A Trip to Kazan for the European Taekwondo Olympic Qualifications

Posted: January 29, 2012 in Uncategorized
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I just got back from an unexpected trip to the city of Kazan for one of the best experiences of my life, again. My existence in Ulyanovsk consists of random events, which lead to once in a lifetime adventures. This time around, I got to see the European Taekwondo qualification matches for the upcoming London Olympics.

My trainer had sent me a message on the Russian version of facebook to invite me. A few days went by and I didn’t get a response from her. I responded again with my phone number. I guess the largest problem is that we didn’t have each other’s numbers and I don’t know anyone who has her number. I even ventured to where we train the day before they were set to leave, but there was no one at the studio at the usual time. Slightly sad, I went to bed feeling that it just wasn’t meant to happen. This feeling only got worse when I woke up in the morning at 8.15 to see a text message from my coach that said they were leaving from the main gym at 8.00AM. I sent a reply wishing them fun and she called me back. Everyone else had left, but she was going later in her car. Thus, I got to go to Kazan and see the most awesome Taekwondo events.

Representatives from half of the countries competing.

After a little more than three hours, we made it to the gym just in time for the opening ceremonies. There were a bunch of speeches by various members of the World Taekwondo Federation as well as local leaders of Kazan and Tatarstan. There were some performances by local singers, traditional Tatar folk groups, and dance groups. The best part of the opening ceremony was a demonstration by the Korean Tigers, the official South Korean national demonstration team. I’ve watched a lot of their videos on the internet and am a huge fan. Unfortunately, my view of the demonstration was a little obstructed, but it was awesome nonetheless.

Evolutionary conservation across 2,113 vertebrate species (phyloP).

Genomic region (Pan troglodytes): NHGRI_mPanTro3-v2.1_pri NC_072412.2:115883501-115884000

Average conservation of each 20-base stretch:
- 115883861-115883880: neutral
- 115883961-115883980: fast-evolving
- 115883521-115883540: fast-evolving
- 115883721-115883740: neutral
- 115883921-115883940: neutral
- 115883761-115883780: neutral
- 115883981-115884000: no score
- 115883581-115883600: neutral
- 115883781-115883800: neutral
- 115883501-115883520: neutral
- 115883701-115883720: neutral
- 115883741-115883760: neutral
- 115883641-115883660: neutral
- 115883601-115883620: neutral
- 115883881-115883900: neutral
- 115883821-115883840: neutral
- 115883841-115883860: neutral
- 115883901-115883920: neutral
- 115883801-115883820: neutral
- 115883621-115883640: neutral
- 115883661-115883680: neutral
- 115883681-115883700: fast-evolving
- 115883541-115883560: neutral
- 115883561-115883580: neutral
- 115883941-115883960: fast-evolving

So many boards were broken. And candles. And metal. It was awesome.

At this tournament, the winners of the bronze, silver, and gold medals received places in the upcoming Olympics. After the opening ceremony, the medal fights for a few weight divisions of men and women took place. In a few of this fights, Russia was going for medals and places in the Olympics, and so the crowd was going wild. One fight that was especially interesting was the women’s bronze – Russia versus Ukraine fighting for the spot in the Olympics. It was a very intense and close fight. Ultimately, to the joy of the crowd, the Russian fighter won.

I spent the time at the tournament with all of the kids from my Taekwondo club here in Russia. It was nice to actually get to know the people I have seen at practice. While at Taekwondo, we don’t have any time to talk, so it was nice to make some new friends. After the first day’s events were over, we headed off to grab some food (at a McDonald’s much to my dismay) and then to our accommodations. We spent the night at a really awesome cabin that’s meant for hosting parties. It had a number of bedrooms (sadly, not enough), a pool table, a nice entertainment system, a pool, and a banya.